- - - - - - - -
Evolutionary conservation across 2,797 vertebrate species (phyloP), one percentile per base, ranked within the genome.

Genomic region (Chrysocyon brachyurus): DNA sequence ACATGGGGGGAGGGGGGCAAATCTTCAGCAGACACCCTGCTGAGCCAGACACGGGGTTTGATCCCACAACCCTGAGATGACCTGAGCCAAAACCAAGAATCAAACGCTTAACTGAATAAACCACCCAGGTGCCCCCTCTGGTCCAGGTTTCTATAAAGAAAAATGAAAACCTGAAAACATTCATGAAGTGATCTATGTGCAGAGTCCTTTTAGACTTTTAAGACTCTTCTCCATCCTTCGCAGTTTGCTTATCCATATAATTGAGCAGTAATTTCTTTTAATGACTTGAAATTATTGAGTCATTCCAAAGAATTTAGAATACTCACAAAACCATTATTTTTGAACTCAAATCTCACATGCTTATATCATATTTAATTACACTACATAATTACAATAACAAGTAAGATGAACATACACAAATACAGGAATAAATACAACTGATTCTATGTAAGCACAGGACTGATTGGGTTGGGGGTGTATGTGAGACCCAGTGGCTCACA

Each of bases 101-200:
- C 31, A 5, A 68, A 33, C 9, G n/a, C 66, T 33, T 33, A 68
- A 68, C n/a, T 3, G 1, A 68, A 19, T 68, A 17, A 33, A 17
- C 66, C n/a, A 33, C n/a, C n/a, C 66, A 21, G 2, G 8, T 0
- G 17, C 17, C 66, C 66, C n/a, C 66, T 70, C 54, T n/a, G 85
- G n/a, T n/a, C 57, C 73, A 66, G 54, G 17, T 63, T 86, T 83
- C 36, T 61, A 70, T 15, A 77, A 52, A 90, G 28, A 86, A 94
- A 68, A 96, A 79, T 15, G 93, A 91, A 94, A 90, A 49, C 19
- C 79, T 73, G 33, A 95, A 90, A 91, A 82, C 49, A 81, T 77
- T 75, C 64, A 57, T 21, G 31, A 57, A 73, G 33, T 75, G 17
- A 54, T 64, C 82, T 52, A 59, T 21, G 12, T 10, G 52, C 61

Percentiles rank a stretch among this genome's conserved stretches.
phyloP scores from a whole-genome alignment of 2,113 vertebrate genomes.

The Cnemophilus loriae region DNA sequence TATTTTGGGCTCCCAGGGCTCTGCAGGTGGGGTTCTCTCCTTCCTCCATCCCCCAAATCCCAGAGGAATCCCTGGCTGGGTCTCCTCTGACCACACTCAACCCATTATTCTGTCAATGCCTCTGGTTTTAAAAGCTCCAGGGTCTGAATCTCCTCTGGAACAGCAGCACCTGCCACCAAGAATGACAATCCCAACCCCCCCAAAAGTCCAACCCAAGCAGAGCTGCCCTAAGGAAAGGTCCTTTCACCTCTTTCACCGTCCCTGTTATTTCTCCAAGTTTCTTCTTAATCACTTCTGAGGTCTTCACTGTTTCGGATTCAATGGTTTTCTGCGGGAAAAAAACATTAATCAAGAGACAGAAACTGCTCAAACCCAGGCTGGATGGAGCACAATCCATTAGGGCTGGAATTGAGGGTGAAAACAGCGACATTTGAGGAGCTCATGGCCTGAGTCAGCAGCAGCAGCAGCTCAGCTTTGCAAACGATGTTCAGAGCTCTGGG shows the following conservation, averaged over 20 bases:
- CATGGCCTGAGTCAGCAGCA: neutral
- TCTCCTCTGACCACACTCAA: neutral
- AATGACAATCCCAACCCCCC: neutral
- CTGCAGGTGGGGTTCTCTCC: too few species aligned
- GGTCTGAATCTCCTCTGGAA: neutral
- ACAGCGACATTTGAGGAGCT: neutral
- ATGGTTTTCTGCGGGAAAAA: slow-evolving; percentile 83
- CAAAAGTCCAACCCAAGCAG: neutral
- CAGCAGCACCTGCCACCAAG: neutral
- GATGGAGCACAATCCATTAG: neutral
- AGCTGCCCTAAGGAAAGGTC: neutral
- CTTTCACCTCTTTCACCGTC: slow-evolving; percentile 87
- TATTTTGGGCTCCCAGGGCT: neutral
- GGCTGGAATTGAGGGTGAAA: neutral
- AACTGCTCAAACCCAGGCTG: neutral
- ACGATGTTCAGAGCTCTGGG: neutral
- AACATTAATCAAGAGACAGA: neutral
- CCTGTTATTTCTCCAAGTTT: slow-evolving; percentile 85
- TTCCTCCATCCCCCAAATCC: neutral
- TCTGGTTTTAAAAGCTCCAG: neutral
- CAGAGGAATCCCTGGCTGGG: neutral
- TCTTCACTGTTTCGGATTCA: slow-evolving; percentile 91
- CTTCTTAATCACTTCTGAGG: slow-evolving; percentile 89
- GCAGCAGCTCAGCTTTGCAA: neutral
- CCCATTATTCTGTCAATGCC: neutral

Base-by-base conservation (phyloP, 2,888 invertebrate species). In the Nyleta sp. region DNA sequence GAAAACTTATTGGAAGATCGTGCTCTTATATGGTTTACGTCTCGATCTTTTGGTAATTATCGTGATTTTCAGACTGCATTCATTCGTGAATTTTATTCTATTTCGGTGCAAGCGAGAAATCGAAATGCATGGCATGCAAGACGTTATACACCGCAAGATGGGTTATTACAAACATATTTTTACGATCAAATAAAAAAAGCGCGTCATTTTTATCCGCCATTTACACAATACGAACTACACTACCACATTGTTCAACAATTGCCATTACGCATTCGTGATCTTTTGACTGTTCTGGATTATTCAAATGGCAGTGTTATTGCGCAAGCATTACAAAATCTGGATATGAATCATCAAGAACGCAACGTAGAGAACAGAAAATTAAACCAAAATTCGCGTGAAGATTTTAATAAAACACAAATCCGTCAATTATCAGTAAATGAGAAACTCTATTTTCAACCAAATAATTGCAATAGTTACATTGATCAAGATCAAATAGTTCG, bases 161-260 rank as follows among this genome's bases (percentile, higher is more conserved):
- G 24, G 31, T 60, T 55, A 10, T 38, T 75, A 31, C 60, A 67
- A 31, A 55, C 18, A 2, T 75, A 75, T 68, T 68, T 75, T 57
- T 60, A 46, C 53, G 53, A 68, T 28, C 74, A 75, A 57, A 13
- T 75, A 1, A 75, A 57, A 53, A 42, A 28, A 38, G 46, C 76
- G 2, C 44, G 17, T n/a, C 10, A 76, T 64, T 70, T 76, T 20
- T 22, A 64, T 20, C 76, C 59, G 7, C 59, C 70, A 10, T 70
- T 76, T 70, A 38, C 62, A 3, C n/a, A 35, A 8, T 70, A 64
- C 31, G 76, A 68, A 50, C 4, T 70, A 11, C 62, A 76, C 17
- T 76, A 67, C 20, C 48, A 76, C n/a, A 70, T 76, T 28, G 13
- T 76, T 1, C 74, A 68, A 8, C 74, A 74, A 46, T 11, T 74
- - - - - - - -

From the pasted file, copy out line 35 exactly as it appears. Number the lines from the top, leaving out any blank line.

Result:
- TTCCTCCATCCCCCAAATCC: neutral